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FMLA Light Duty Regulations

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Light duty at work may be required for a few different reasons, including on-the-job injuries or other medical conditions restricting the type of jobs that can be performed. The Family Medical Leave Act grants those needing time off for medical reasons of their own, or those of an immediate family member, for up to 12 weeks in a year. The act also states restrictions and regulations involving the necessity for light duty work.

FMLA Balance

The time when an employee is on light duty does not count toward his balance of FMLA leave and time off. As long as the employee is showing up for work and completes light duty assignments given by employer, all of the time available for leave remains. The balance is only affected if the employee takes time off for a doctor's appointment or calls in sick.

Availability

Light duty does not have to be available through the employer if the illness or injury occurred after the employee was hired and placed in a position. If the employee is no longer or temporarily unable to perform the duties they were hired for, it is a courtesy for the employer to offer something considered light duty.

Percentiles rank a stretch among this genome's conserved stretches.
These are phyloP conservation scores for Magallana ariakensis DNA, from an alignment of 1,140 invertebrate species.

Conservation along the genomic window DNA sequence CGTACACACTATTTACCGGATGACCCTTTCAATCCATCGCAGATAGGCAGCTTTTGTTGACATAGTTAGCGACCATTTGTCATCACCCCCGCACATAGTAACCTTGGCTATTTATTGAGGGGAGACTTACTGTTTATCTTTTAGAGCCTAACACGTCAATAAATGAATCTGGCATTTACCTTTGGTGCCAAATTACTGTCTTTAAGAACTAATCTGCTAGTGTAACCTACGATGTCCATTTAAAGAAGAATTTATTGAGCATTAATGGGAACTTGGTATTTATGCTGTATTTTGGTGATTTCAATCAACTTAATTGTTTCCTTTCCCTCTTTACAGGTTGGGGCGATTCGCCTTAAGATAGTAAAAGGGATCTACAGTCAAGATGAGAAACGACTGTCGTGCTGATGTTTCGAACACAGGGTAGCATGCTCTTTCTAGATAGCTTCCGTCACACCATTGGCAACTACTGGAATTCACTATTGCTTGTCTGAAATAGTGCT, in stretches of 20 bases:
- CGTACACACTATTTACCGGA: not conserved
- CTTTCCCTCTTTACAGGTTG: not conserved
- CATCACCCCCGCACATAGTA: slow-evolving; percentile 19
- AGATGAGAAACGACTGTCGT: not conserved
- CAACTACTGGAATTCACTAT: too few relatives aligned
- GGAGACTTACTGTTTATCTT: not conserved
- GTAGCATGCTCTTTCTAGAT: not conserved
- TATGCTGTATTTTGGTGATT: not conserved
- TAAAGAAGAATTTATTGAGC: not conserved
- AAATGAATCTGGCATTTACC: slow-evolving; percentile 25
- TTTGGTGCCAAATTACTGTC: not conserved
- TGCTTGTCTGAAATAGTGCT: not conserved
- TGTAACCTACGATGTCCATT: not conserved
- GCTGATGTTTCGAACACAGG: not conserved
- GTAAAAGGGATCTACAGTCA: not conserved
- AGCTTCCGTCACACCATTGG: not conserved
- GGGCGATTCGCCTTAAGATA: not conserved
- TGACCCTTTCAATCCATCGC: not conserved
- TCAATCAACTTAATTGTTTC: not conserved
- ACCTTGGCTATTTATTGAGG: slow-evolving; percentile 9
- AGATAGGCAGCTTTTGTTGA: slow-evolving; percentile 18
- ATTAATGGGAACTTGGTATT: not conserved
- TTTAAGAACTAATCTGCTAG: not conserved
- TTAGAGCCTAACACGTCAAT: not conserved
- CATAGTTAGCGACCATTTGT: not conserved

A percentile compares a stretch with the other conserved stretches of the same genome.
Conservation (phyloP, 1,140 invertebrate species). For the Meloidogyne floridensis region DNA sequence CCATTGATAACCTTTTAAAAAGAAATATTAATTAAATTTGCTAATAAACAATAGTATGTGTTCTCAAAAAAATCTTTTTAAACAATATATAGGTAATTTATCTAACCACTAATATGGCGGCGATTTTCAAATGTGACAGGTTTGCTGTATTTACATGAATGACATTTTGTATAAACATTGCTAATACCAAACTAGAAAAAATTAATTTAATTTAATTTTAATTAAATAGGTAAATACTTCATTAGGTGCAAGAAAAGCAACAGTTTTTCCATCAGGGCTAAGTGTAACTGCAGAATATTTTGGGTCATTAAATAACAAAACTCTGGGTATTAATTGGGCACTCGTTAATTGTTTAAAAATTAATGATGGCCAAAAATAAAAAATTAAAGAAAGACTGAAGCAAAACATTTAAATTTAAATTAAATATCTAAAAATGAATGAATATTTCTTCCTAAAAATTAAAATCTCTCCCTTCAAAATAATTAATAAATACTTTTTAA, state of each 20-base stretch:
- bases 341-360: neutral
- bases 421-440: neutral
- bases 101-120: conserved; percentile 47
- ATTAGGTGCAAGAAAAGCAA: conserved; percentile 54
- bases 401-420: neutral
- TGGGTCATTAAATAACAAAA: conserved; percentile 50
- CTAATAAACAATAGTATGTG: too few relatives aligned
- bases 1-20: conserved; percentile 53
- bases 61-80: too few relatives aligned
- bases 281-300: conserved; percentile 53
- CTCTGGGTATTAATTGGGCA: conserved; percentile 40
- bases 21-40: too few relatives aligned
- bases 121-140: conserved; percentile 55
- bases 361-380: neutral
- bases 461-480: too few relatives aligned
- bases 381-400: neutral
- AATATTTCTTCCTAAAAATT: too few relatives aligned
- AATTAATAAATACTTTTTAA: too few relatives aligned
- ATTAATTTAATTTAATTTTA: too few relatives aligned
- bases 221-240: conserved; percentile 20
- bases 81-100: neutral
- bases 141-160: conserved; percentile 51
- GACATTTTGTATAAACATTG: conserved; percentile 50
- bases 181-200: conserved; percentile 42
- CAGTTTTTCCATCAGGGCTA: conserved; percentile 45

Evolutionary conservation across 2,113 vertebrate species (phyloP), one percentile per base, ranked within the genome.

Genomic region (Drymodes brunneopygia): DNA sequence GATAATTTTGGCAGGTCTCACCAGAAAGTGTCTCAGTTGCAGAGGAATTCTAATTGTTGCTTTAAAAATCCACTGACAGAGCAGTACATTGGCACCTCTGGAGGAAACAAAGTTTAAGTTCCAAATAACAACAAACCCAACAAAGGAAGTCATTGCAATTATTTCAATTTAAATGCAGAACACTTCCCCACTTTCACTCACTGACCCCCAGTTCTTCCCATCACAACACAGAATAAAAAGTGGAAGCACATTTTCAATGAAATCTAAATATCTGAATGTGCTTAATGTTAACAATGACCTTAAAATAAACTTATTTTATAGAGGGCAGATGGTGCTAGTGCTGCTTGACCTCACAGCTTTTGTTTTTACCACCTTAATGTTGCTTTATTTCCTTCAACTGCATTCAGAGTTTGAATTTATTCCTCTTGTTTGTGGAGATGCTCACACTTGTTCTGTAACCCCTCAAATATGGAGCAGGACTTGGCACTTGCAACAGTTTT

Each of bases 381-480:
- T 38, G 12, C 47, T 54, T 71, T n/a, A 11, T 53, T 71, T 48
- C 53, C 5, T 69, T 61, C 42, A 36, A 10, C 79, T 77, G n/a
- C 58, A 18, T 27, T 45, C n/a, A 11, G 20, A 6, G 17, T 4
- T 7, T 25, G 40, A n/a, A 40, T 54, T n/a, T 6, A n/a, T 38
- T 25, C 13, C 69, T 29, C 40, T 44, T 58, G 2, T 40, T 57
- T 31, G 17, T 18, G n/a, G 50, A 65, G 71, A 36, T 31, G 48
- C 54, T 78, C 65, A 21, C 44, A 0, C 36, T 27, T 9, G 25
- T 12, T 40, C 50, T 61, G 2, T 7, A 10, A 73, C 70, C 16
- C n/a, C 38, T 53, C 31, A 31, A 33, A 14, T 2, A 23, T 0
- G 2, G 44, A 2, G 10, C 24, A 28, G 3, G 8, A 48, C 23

If no light duty is available, the employee can call in sick, using FMLA leave for the time remaining, and using all available sick leave and paid vacation time to supplement her income. In some states, unemployment claims can be filed during the time the employee is out of work while on restrictions, but not until all other avenues of pay have been exhausted.

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Return to Work

If an employee has been placed on light duty by the employer and has been medically released to go back to his regular duties prior to FMLA leave time expiration, the employer must put him back in the same position or a similar one. The employee cannot be demoted or fired during this period. If the employee has exhausted all FMLA time, then the employer does not have to give the original job back and can even let the employee go.

Forced Work

An employer cannot force an employee who cannot return to an original position to conduct light duty work. The employee can choose to call in sick or refuse light duty, but if the employee was injured on the job, is offered light duty and refuses it, she can be denied any worker’s compensation benefits.

About the Author

Heather Leigh Landon has been a writer since 1988 when she started her career as a stringer for "The McHenry Star News." Since then she has worked for newspapers such as "The Woodstock Independent," "The Northwest Herald" and "Press Journal." Landon graduated from William Rainey Harper College with an Associate of Applied Science in journalism.

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